Back to travel wrap up, one is getting the decided feeling that there really is no real travel anymore in  homogeneous America—maybe not in the whole world for that matter. Travel is simply the much needed psychological necessity of moving about in a static world…not so much what you’re seeing but the fact you’re seeing it and far from home. It is refreshing but addictive as a drug – as soon as you get home you want to move again. And yes, there’s a Birkenstock shoe store, a thousand bucks a night hotel and 12 flights a week to Easter Island. No wonder we  have to go to Mars.

 

 

 

 

 

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ls8

June 15, 2012

 

Hyatt Lobby

NeoCon was sparsely attended and the programs were dullsville. When sales people are talking to other sales people and not customers you know that NeoCon has lost the audience it once enjoyed. Apparently the Mart has increased the costs for exhibitors hence the empty spaces.

Printer’s Row Book Fair saw noticeably higher prices this year. Two years ago bought first edition of Out of Africa for a few dollars and now the same book is $100. We made a fortuitous stop by the Gerald Rilling bookstall, replete with Africana and Brian Garfield’s book about yet another fraudulent author this one Colonel Meinertzhagen who fabricated journals and diaries (in 1906) from East Africa.

Gerald RIlling and his new book

Oprah is promoting a new book Wild by one Cheryl Strayed that upon reading seems curious and curiouser. It tells the tale of the author’s eleven-hundred-mile hike on the Pacific Crest Trail from the Mojave Desert through California and Oregon to Washington State—ALONE. She was “reeling from catastrophe” (who isn’t?), and was healed by the odyssey.  Genre Inspiratiana!

Lurie Children's Hospital

We went over early last Saturday to see the move into the Ann & Robert Lurie Children’s Hospital. Did anyone read any national press coverage about this important event? We didn’t. National press concentrates on all the violence and murders here and reinforces the stereotype of a dangerous city. Which in fact it appears to be these days.

Crain’s reports that health care costs in the Chicago area are higher than most of the nation’s. With more leverage against health insurance companies, big hospitals can demand higher reimbursement rates from insurers, which in turn help drive up premiums. “It is a big threat,” says Robert Town, professor of health care management at the University of Pennsylvania. “As hospital markets become more consolidated, hospitals gain bargaining power . . . and prices tend to go up.” Oh dear!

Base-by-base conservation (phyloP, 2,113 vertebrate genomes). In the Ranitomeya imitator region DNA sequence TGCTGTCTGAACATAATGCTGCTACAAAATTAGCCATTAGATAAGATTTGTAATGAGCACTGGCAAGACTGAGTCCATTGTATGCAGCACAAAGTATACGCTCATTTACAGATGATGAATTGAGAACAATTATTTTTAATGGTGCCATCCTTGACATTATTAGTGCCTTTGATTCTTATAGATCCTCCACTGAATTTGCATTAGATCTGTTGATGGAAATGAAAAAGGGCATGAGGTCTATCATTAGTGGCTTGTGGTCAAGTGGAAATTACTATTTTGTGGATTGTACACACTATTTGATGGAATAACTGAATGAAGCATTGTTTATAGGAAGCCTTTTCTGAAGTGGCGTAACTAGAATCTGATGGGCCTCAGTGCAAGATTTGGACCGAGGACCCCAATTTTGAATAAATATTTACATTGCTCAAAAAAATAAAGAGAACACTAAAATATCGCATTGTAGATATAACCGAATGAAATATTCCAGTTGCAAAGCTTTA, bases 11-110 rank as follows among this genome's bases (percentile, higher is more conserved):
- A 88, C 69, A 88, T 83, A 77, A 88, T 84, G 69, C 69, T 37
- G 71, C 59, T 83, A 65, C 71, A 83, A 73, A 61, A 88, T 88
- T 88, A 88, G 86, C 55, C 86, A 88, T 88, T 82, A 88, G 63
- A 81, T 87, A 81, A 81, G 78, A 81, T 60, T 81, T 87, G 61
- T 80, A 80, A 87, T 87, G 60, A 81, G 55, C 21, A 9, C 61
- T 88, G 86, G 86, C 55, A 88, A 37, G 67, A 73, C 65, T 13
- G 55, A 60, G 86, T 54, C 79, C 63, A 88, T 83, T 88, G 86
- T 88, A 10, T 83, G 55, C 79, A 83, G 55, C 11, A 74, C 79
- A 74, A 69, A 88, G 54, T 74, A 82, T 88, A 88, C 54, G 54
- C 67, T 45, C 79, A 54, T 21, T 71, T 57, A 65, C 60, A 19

Old Town Art Fair

An international architecture firm Zimmer Gunsul Frasca was employed for the Lurie project which always leads one to ask why? We have some of the best architects in the world right here who understand the local environment. Not a big fan of the massive angular building which looks like a corporate headquarters.  Much prefer Perkins and Will’s suave, graceful Rush Hospital though they are being sued for unnecessary cost overruns to the tune of eight million.

Lydia at the Shanghai

Cannot look at Legrange’s Elysian (AKA Waldorf) silhouette without seeing the Mansard Roof as Shriner’s Fez, thanks to Blair Kamin’s wit. Tried to like it but the scale is utterly wrong. Always did feel it rather odd that the grand bourgeois style of dix-neufieme FRANCE popped up all over Chicago in the past ten years.

Everyone is a Francophile of the Heart here though no one seems to know the language or the back roads of Languedoc or the Massif Central.

A bluebird told us the Richter in the Hyatt cost a cool $5.5 million dollars. No wonder he’s mass producing them these days.

Saturday Celebration at Aqua

Good Grief—we see the new Reader is using the inexpressibly vulgar expression “Kicking ass since 1971” right under the logo. Mike Miner doing the PC thing by attacking the Tribune.

New book Barack Obama by David Maraniss tells of his calculated decision to be half white in a black world instead of half black in a white world. Better social advantage to forge an identity from that vantage point. This cautious calculating controlled nature has been a hallmark of the administration.

Fighting Breast Cancer

Is it just us or do others also feel that actors and actresses and the entertainment complex have too much power in politics. Recall Barbra Streisand and her “special relationship” with Virginia Clinton? So comically Brooklyn.  What gives hoofers the right to wield such authority? Do they think they’ll get an even bigger piece of the pie or is their hubris so strong that they just want power?  George Clooney swanning around like a senator is cringe-worthy. The Revenge of Democracy.